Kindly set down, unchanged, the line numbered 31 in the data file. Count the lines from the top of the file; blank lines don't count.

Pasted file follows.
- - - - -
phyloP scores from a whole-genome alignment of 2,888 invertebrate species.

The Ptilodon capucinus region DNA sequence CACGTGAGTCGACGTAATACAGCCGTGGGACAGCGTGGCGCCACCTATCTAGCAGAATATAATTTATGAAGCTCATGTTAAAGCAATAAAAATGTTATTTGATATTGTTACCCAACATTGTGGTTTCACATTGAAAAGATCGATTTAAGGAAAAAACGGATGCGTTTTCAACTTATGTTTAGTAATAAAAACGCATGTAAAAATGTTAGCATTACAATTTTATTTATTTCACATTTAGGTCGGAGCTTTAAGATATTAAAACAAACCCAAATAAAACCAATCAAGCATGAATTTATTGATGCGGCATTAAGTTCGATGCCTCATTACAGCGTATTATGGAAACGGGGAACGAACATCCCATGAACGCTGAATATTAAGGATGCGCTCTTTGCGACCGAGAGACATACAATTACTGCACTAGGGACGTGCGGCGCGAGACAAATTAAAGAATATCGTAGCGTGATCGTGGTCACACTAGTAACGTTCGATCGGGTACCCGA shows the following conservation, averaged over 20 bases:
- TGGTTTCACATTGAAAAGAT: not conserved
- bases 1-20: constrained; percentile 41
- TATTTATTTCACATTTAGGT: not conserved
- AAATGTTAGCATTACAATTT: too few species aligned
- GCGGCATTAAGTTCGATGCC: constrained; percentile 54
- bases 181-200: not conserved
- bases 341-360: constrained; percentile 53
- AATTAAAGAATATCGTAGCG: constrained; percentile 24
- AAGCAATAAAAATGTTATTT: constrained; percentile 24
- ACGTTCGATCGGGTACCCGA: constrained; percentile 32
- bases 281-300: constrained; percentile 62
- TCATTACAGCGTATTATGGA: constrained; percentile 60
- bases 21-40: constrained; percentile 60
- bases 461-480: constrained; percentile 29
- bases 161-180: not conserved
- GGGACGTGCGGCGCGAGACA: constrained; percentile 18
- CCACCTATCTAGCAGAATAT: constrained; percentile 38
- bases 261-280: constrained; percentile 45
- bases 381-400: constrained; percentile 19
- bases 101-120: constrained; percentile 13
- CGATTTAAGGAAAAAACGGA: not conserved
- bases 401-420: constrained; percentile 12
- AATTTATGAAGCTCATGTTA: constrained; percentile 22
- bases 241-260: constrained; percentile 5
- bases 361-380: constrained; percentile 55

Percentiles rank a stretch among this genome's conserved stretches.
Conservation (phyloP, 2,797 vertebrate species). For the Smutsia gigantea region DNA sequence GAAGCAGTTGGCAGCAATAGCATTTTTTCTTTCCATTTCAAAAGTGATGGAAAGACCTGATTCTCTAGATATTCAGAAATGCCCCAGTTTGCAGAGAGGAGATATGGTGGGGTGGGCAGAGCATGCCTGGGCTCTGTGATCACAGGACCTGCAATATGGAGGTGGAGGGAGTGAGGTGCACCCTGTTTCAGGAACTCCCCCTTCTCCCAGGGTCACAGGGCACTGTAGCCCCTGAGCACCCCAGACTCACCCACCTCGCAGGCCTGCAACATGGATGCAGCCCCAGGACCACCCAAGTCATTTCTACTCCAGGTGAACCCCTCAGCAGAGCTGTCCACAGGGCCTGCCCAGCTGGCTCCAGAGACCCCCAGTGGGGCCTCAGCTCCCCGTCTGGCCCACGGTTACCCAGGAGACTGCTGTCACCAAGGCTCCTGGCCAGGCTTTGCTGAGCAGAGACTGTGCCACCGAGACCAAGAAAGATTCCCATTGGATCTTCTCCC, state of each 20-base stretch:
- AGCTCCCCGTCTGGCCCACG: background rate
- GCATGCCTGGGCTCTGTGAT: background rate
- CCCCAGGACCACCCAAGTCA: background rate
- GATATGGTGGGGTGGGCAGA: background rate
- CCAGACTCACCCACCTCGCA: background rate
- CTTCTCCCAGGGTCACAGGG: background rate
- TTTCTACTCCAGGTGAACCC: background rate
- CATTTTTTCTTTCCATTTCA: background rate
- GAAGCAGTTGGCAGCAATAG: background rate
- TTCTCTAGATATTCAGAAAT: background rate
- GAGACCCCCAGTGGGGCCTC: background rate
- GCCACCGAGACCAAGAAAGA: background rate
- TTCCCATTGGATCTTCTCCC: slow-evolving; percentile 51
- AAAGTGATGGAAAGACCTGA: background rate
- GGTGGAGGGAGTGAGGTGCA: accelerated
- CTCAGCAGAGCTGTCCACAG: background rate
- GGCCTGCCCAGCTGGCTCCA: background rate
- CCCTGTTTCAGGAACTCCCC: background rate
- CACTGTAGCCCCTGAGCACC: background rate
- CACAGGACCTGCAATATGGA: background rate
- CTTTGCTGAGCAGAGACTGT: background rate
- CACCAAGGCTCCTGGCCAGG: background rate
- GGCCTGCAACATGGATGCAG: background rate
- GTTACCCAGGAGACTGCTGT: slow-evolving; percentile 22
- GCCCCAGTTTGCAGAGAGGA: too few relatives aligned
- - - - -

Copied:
- GCATGCCTGGGCTCTGTGAT: background rate